Joe Montana has some simple advice for Tom Brady this offseason: Don’t go.
Montana, who started his career in San Francisco and wrapped it up in Kansas City, told NFL Media in an interview set to air Sunday that Brady would be wise to stay with the Patriots.
“It’s not easy to go to another team and get accepted, no matter how much success you’ve had and how many years you’ve played,” Montana said. “They still want to see you come in and be the same player and be that loyal to them as you were to the other team you just left. So, it’s not easy [for] guys looking at that change, especially at the quarterback position.”
Montana said his transition from the Niners to the Chiefs was made somewhat easier because of his familiarity with Paul Hackett, who was a quarterbacks coach in San Francisco in the mid-1980s before becoming the offensive coordinator in Kansas City with Montana.
“It’s a process to go through, and it takes time to get used to the team. I was fortunate because Paul Hackett was there running the offense, and so I was pretty familiar with probably three-quarters of the offense going in,” he added.
“If they let [Brady] have his own offense [with a new team], yeah, that makes it a little bit easier. But still, the transition of moving . . . I just can’t see how they would let him leave there, myself.”
After winning four Super Bowls with the Niners, Montana was dealt to the Chiefs in the spring of 1993. He led them to back-to-back playoff appearances, including a loss in the 1993 AFC Championship game. In his conversation, he recalled what that transition was like, adding that the departures of Jerry Rice and Ronnie Lott made it feel like it was time to move on.
“Kansas City, you know, took me on when, everyone thought, may have thought, I was done playing at the time,” he said. “Great organization, crazy-good fans, we had a really good team also at the same time . . . I just never thought I’d leave San Francisco. But Jerry followed me [out the door], and Ronnie [Lott left after the ’90 season]. It comes a time in everyone’s career, I think.”
Brady texted Jimmy G
At Media Night in Miami Monday, San Francisco quarterback Jimmy Garoppolo said he got a text from Brady recently in the days after the NFC title game.
“Yeah, he shot me a text,” Garoppolo said. “Good luck, and everything like that. Just go handle [your] business.”
Garoppolo was asked about the opportunity to watch Brady perform in multiple Super Bowls with the Patriots, and how that might impact him on Sunday.
“Just his calm demeanor — how he went about it like it was just another game,” Garoppolo said. ”Making big plays in big moments. That’s what it’s all about.”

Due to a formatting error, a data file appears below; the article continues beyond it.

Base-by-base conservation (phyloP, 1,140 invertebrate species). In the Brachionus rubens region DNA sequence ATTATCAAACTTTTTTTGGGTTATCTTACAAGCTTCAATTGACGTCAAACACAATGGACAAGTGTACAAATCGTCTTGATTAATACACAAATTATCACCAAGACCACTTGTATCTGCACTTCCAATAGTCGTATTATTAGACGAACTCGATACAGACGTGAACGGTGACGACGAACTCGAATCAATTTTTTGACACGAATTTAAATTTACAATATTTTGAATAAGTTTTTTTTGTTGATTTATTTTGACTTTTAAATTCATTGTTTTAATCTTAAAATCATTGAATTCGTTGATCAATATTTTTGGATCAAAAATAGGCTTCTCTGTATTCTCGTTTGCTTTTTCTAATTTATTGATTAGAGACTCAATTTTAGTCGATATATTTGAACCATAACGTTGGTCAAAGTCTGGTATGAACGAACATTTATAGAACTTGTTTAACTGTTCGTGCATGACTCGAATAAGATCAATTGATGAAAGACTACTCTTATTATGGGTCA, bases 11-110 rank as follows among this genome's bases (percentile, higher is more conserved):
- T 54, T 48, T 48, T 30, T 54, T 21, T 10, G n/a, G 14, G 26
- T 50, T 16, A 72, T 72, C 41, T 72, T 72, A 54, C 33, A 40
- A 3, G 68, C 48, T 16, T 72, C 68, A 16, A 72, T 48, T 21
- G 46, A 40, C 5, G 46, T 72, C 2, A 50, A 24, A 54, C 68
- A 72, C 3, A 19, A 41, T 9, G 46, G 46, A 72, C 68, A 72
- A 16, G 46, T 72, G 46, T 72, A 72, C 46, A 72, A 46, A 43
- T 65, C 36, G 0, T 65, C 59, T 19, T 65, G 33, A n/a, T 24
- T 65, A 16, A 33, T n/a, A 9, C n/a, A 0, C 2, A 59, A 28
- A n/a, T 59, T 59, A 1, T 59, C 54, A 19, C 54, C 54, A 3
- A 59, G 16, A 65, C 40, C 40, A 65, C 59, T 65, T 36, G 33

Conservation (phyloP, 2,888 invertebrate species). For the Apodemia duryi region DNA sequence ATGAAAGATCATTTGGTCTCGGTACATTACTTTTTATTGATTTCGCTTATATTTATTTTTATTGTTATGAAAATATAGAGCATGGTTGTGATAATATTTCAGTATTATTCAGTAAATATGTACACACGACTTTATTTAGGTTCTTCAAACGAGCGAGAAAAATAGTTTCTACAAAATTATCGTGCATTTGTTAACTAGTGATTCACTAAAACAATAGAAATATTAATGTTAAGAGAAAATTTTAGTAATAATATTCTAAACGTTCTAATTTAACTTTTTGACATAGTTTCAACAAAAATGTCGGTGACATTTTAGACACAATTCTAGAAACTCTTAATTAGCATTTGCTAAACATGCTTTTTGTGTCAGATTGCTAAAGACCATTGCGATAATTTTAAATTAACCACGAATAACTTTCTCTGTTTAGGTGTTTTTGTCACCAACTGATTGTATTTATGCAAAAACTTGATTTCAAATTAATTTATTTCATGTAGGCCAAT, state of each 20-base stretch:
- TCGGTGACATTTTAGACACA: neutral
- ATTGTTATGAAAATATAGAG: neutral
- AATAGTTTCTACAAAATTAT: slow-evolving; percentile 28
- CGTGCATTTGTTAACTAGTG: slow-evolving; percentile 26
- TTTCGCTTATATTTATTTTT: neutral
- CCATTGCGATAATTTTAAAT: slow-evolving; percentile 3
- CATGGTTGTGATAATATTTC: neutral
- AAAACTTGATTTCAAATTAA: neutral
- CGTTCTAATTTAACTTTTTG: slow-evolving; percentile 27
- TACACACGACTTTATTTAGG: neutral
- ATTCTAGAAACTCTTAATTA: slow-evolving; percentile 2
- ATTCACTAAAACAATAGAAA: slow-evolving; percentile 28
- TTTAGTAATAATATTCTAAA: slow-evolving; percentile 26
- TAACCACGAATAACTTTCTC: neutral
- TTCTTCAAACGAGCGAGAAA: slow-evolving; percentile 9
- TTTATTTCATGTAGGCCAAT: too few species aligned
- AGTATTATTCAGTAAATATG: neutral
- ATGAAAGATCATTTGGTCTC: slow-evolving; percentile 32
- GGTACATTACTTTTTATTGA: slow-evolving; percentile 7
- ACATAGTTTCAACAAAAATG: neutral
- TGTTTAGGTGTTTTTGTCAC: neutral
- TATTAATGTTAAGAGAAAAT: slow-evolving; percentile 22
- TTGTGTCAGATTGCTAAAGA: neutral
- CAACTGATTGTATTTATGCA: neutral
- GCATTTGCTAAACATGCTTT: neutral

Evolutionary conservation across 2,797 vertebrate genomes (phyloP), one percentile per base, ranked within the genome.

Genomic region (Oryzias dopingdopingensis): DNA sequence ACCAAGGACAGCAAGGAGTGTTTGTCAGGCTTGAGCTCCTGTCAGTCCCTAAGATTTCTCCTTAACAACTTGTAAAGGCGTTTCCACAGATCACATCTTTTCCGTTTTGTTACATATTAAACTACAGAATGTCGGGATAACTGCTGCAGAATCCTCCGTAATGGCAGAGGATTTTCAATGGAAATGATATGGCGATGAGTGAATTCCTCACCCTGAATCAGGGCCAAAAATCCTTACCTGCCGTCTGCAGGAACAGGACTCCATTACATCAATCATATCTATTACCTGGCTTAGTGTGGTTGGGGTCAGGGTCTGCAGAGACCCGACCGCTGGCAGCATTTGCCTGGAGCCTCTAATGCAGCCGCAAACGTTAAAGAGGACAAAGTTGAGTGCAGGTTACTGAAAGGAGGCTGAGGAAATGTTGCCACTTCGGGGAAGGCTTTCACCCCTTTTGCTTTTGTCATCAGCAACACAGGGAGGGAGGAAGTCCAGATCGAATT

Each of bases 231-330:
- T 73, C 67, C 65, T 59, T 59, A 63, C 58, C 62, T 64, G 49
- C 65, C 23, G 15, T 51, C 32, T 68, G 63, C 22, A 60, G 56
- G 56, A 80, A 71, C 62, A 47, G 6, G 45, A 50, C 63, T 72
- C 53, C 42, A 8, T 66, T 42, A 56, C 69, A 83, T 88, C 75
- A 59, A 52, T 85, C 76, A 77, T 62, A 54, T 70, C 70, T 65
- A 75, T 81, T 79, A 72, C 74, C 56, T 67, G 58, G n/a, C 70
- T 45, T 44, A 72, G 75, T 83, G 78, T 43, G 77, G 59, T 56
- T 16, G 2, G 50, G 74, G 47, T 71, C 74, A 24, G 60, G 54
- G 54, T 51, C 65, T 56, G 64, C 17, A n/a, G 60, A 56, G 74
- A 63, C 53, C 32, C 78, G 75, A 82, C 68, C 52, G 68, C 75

Bryant in thoughts
Whether it was simply part of the DNA of both teams, the subdued nature of the event so close to the death of Kobe Bryant, or the level of respect on both sides, Monday’s Super Bowl LIV Opening Night had a muted feel.
Bryant loomed large over the event — held at Marlins Park — from the moment of silence held before things got started to the comments from the coaches and players.
“I wasn’t lucky enough to get to meet Kobe, but the impact he made in my life was huge,” said Chiefs quarterback Patrick Mahomes. “He made a huge impact on my life, for sure.”
“He was just an unbelievable person,” said Kansas City tight end Travis Kelce. “You can’t say enough about who he was and his impact.”
“Kobe was the first person I’ve idolized,” added Kansas City defensive end Frank Clark, who grew up in Southern California. “The only person I’ve ever idolized.”
The clear and most obvious story line that’s developing with the Chiefs is the chance to win a Super Bowl for coach Andy Reid, who has 221 wins — the most of any coach without a ring.
“I think Coach Reid deserves one. He’s one of the top coaches in this league. He’s [one of] the top coaches I’ve ever had and I think himself in general and this organization deserve a ring,” said Kansas City wide receiver Sammy Watkins.”
The official Twitter accounts for more than a dozen NFL teams have been hacked, less than a week before the Super Bowl.
Official verified Twitter Inc. accounts for a number of teams, including the Super Bowl-bound 49ers and Chiefs, no longer have profile photos on the social media service. A tweet sent by the official Green Bay Packers Twitter account reads, “We are here to Show people that everything is hackable,” and attributes the breach to a group called OurMine.
Material from the wire services were used in this report. Follow Christopher Price @cpriceglobe.